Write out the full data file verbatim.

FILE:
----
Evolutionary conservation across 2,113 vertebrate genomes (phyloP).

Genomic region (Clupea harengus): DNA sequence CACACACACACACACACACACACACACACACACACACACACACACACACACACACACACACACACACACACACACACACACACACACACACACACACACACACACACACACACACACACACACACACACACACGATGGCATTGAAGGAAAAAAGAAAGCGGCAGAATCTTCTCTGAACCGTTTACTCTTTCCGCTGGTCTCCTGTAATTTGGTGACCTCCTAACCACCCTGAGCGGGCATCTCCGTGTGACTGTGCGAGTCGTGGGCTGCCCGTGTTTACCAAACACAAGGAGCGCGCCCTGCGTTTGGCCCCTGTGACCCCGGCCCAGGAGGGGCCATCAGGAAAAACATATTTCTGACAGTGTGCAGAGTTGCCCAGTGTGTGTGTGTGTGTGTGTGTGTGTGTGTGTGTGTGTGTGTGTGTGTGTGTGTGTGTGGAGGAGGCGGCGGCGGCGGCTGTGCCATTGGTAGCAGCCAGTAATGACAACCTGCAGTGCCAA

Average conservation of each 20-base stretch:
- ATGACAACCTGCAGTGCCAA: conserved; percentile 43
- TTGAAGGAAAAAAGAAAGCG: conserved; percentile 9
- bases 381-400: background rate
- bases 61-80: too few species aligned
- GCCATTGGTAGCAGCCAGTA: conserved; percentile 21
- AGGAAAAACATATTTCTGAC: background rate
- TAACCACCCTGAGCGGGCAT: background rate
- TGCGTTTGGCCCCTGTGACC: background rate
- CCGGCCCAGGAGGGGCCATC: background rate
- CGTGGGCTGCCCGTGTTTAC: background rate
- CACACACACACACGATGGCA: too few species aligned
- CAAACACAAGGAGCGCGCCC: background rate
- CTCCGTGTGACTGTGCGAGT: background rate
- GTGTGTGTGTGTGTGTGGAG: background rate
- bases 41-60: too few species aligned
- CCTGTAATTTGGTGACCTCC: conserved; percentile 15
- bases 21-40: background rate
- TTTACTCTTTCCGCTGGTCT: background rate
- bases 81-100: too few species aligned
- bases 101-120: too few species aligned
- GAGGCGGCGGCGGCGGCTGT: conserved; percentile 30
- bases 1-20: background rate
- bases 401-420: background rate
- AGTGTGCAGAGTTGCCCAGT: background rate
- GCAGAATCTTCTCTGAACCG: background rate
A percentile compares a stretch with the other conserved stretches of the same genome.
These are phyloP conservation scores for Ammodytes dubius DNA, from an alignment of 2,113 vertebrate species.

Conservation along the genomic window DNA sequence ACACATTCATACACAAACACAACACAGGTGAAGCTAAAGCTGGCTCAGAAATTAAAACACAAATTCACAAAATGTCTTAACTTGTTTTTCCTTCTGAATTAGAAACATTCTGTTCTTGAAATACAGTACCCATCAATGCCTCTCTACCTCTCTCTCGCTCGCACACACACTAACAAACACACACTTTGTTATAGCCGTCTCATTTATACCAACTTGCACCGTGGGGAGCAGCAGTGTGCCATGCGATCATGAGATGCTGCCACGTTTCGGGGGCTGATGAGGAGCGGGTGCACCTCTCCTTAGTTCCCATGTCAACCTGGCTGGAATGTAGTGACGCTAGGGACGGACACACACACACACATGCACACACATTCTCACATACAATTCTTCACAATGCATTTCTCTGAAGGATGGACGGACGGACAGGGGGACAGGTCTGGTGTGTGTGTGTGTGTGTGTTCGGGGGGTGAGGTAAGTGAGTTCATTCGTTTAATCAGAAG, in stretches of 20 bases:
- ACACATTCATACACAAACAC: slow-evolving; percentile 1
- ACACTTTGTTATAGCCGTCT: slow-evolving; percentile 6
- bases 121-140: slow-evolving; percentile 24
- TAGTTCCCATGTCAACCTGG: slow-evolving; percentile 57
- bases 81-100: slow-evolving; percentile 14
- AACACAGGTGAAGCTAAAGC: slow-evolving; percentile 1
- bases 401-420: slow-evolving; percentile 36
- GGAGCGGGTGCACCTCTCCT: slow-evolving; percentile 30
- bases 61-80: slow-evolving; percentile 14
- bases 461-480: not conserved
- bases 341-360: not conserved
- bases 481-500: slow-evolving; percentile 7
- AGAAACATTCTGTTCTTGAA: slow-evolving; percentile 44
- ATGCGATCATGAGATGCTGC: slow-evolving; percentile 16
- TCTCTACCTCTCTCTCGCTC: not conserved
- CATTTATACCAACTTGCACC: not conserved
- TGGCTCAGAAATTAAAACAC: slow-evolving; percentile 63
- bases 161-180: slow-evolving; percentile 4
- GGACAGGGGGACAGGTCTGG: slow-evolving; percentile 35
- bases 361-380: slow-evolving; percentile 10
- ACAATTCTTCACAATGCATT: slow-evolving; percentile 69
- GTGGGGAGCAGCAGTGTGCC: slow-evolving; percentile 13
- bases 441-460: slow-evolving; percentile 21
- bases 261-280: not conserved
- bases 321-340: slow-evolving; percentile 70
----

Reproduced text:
Evolutionary conservation across 2,113 vertebrate genomes (phyloP).

Genomic region (Clupea harengus): DNA sequence CACACACACACACACACACACACACACACACACACACACACACACACACACACACACACACACACACACACACACACACACACACACACACACACACACACACACACACACACACACACACACACACACACACGATGGCATTGAAGGAAAAAAGAAAGCGGCAGAATCTTCTCTGAACCGTTTACTCTTTCCGCTGGTCTCCTGTAATTTGGTGACCTCCTAACCACCCTGAGCGGGCATCTCCGTGTGACTGTGCGAGTCGTGGGCTGCCCGTGTTTACCAAACACAAGGAGCGCGCCCTGCGTTTGGCCCCTGTGACCCCGGCCCAGGAGGGGCCATCAGGAAAAACATATTTCTGACAGTGTGCAGAGTTGCCCAGTGTGTGTGTGTGTGTGTGTGTGTGTGTGTGTGTGTGTGTGTGTGTGTGTGTGTGTGTGGAGGAGGCGGCGGCGGCGGCTGTGCCATTGGTAGCAGCCAGTAATGACAACCTGCAGTGCCAA

Average conservation of each 20-base stretch:
- ATGACAACCTGCAGTGCCAA: conserved; percentile 43
- TTGAAGGAAAAAAGAAAGCG: conserved; percentile 9
- bases 381-400: background rate
- bases 61-80: too few species aligned
- GCCATTGGTAGCAGCCAGTA: conserved; percentile 21
- AGGAAAAACATATTTCTGAC: background rate
- TAACCACCCTGAGCGGGCAT: background rate
- TGCGTTTGGCCCCTGTGACC: background rate
- CCGGCCCAGGAGGGGCCATC: background rate
- CGTGGGCTGCCCGTGTTTAC: background rate
- CACACACACACACGATGGCA: too few species aligned
- CAAACACAAGGAGCGCGCCC: background rate
- CTCCGTGTGACTGTGCGAGT: background rate
- GTGTGTGTGTGTGTGTGGAG: background rate
- bases 41-60: too few species aligned
- CCTGTAATTTGGTGACCTCC: conserved; percentile 15
- bases 21-40: background rate
- TTTACTCTTTCCGCTGGTCT: background rate
- bases 81-100: too few species aligned
- bases 101-120: too few species aligned
- GAGGCGGCGGCGGCGGCTGT: conserved; percentile 30
- bases 1-20: background rate
- bases 401-420: background rate
- AGTGTGCAGAGTTGCCCAGT: background rate
- GCAGAATCTTCTCTGAACCG: background rate
A percentile compares a stretch with the other conserved stretches of the same genome.
These are phyloP conservation scores for Ammodytes dubius DNA, from an alignment of 2,113 vertebrate species.

Conservation along the genomic window DNA sequence ACACATTCATACACAAACACAACACAGGTGAAGCTAAAGCTGGCTCAGAAATTAAAACACAAATTCACAAAATGTCTTAACTTGTTTTTCCTTCTGAATTAGAAACATTCTGTTCTTGAAATACAGTACCCATCAATGCCTCTCTACCTCTCTCTCGCTCGCACACACACTAACAAACACACACTTTGTTATAGCCGTCTCATTTATACCAACTTGCACCGTGGGGAGCAGCAGTGTGCCATGCGATCATGAGATGCTGCCACGTTTCGGGGGCTGATGAGGAGCGGGTGCACCTCTCCTTAGTTCCCATGTCAACCTGGCTGGAATGTAGTGACGCTAGGGACGGACACACACACACACATGCACACACATTCTCACATACAATTCTTCACAATGCATTTCTCTGAAGGATGGACGGACGGACAGGGGGACAGGTCTGGTGTGTGTGTGTGTGTGTGTTCGGGGGGTGAGGTAAGTGAGTTCATTCGTTTAATCAGAAG, in stretches of 20 bases:
- ACACATTCATACACAAACAC: slow-evolving; percentile 1
- ACACTTTGTTATAGCCGTCT: slow-evolving; percentile 6
- bases 121-140: slow-evolving; percentile 24
- TAGTTCCCATGTCAACCTGG: slow-evolving; percentile 57
- bases 81-100: slow-evolving; percentile 14
- AACACAGGTGAAGCTAAAGC: slow-evolving; percentile 1
- bases 401-420: slow-evolving; percentile 36
- GGAGCGGGTGCACCTCTCCT: slow-evolving; percentile 30
- bases 61-80: slow-evolving; percentile 14
- bases 461-480: not conserved
- bases 341-360: not conserved
- bases 481-500: slow-evolving; percentile 7
- AGAAACATTCTGTTCTTGAA: slow-evolving; percentile 44
- ATGCGATCATGAGATGCTGC: slow-evolving; percentile 16
- TCTCTACCTCTCTCTCGCTC: not conserved
- CATTTATACCAACTTGCACC: not conserved
- TGGCTCAGAAATTAAAACAC: slow-evolving; percentile 63
- bases 161-180: slow-evolving; percentile 4
- GGACAGGGGGACAGGTCTGG: slow-evolving; percentile 35
- bases 361-380: slow-evolving; percentile 10
- ACAATTCTTCACAATGCATT: slow-evolving; percentile 69
- GTGGGGAGCAGCAGTGTGCC: slow-evolving; percentile 13
- bases 441-460: slow-evolving; percentile 21
- bases 261-280: not conserved
- bases 321-340: slow-evolving; percentile 70